With my recent immersion in the world of electric bass I was very interested in the Electric Bass in Absolute 5. I should say basses: you can choose between J-bass, P-bass, MM-bass (MusicMan), All pickups, Neck-only pickup, Bridge-only pickup, and Stereo Rick. You can choose DI or amp sound, or my favourite – blending the two. Already an extremely wide range of bass sounds is further enhanced by five slots for different FX to add to the amp. I found it really handy to mix a clean DI sound with an amp loaded with FX, since no matter how far out there I got with the FX, the notes were always clear on the DI channel. And of course there are a variety of articulations, as well as natural and artificial harmonics. Listen to Dom using the muted P-bass at the 7:00 mark of the video.

The Player drop-down menu gives you styles (blues, country, funk, jazz, metal, pop, rock, R&B) as well as playing styles like avoiding open strings for a more even sound, walking bass, and finally octaves. The Stereo Rick gives you the Rickenbacker two-output capability so that you can blend up to four different signals from the two DI’s and two amps. I spent a LOT of time playing with these sounds and I’m sure I just scratched the surface!

The next VST instrument is Backbone, which is called a “Drum Re-Synthesizer” but of course it has expanded far beyond just drums. While it is still great for generating drum tracks and original sounds, its presets cover all sorts of instruments. If you are new to Backbone, check out Dom’s earlier video on Backbone 1.1 to see the vast collection of instruments in the presets. In his Absolute 5 video, you have to see and hear what Dom does with a sample of an 808 Kick to get an idea of the re-synthesis power that Backbone brings to bear on any of your samples.

PadShop 2 is included in Absolute 5 along with a fantastic new library of sounds: Polarities. This library contains both electronic and acoustic instruments which you can use as the presets but which you have all of the functionality of PadShop 2 to work your own magic on.

Sounds of Soul is an expansion of Retrologue 2, and along with the incredible library of new sounds you can pick out some presets taken from very famous songs. Retrologue 2 has become my go-to synth, and Sounds of Soul has expanded my sonic palette immensely, including some of my favourite sounds from Motown!

Future Past Perfect brings very modern sounds to Groove Agent 5. The genres covered here are neo-ANYTHING. These are so modern-sounding they are probably tomorrow’s hits. This upgrade would be worth it just for the grooves, but it includes so much more, including the ability to edit the grooves in Groove Agent 5 to your exact specifications.

Steinberg’s Absolute 5 is an enormous collection of fabulous sounds with some of the best sound design tools ever. You owe it to yourself to watch Dom’s overview.


Is Studying Her Book with Ariane Cap a No-Brainer?

Yes, in my opinion it is.

I was fortunate to be able to join one of her cohorts myself, to see her teach and also the reactions of her students. We were a mixture of levels of ability, plus those who had studied with Ariane Cap before and “newbies”.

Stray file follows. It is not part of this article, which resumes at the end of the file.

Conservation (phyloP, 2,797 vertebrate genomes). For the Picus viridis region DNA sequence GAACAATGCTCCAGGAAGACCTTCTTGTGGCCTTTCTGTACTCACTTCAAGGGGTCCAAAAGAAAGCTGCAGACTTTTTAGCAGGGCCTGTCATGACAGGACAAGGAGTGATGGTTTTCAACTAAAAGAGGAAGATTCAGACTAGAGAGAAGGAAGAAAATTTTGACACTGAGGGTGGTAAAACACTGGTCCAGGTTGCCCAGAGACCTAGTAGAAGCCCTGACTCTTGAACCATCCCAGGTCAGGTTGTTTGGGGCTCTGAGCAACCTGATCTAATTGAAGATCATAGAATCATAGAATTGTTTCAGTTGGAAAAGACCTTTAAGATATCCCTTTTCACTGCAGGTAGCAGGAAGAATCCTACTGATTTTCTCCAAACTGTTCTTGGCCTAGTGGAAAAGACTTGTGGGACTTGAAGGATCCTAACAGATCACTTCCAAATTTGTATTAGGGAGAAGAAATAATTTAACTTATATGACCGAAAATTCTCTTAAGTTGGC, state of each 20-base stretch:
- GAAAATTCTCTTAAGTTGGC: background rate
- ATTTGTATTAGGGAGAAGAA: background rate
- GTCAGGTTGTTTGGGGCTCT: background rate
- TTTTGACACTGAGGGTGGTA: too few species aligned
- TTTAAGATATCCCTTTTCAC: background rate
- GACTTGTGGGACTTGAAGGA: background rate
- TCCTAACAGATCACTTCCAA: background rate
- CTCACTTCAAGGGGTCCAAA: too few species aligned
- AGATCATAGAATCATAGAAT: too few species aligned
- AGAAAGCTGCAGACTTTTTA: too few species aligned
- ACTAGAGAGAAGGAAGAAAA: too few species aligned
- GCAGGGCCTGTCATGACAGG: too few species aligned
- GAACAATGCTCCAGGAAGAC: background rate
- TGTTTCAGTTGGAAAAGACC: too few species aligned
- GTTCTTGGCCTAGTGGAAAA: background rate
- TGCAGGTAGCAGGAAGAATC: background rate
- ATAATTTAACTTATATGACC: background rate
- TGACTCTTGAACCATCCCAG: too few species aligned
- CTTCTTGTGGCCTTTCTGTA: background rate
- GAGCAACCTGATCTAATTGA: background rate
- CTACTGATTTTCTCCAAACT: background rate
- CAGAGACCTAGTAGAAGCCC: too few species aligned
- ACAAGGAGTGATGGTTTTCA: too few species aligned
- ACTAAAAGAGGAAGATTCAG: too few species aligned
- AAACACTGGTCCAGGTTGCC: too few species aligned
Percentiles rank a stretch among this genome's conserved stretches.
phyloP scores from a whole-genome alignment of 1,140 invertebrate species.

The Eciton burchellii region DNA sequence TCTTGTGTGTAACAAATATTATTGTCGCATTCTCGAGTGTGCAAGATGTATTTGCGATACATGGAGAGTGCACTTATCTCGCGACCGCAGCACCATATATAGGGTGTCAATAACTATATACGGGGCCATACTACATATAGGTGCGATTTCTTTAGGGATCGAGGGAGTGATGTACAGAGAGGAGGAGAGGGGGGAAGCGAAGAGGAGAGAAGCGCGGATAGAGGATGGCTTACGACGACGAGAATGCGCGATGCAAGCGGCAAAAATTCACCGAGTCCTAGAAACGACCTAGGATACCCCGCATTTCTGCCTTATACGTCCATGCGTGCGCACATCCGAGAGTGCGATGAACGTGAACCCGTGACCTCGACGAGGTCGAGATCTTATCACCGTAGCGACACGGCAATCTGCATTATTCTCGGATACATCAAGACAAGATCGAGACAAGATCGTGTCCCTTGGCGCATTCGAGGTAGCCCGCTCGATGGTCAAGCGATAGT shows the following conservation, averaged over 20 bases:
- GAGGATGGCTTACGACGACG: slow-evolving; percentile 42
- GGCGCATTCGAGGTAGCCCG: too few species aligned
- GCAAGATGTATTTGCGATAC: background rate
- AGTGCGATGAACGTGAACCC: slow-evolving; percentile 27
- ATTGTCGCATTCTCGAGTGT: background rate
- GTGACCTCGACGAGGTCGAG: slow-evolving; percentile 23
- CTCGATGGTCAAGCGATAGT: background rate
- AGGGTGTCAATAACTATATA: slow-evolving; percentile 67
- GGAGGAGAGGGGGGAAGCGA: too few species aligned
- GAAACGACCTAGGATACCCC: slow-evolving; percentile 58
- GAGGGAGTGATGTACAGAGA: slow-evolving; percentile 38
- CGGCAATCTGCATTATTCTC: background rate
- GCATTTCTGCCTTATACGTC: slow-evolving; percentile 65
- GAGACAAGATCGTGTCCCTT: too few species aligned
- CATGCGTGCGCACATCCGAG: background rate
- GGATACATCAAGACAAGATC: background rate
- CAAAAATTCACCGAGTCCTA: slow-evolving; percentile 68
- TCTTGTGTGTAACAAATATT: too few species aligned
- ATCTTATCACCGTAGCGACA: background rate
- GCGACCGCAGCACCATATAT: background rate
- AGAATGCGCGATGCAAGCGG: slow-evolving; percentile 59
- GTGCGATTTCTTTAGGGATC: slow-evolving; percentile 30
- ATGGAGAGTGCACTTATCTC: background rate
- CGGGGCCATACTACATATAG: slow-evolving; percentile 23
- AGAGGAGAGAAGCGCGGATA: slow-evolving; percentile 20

Studying with the author of the book you are learning from is often a prestige thing — and certainly studying with Ariane Cap is something to put on your CV — BUT this is a hard book and it takes a teacher who is an expert in the system to really teach it. Other teachers are liable to give up on it, or to try to breeze through it, not forcing the student to put in the hard work that will make them a much, much better player at the end. Ariane does this and gets great results, even if you are a pro to begin with!

I pointed out in my review of The Pattern System for the Bass Player that she is one of the finest teachers in the USA and beyond. But even knowing that it is amazing to watch her in action. The book is the central focus of the course, but as you work through the book she stresses creating your own variations on her exercises, giving plenty of examples. Improvisation is also encouraged from Day 1.

Learning in a group is a great way to hear others’ questions and concerns and encourages you to share your own. The sense of camaraderie is a great experience, feeling that the other students are cheering for you with no sense of competition. In fact, the cohort I was in was comprised of very nice people, some I hope to stay in touch with. As Ariane teaches several different groups at a time, she brings what she learns in each group into the others. It’s like extra sets of feedback which helps all groups, while allowing each to be small enough for individual attention.

The experience is VERY interactive . Ariane encourages questions, comments, and even critiques. She often strays from the book to add extra material on general bass playing which is invaluable.

She notes students’ bad habits when she sees them, which is a bit embarrassing but considering her own high level of virtuosity is extremely valuable. It is also much less painful with the support of the other members of the cohort. And she manages to check on every student during group exercises.

Shy students need not contribute, although it really does help to get into the spirit. In the group that I was part of there was no negative reaction to any student, but lots of sincere support. Much of that is down to Ari’s own supportive style. I noted that several students had taken other courses with Ari, which is the ultimate vote of confidence.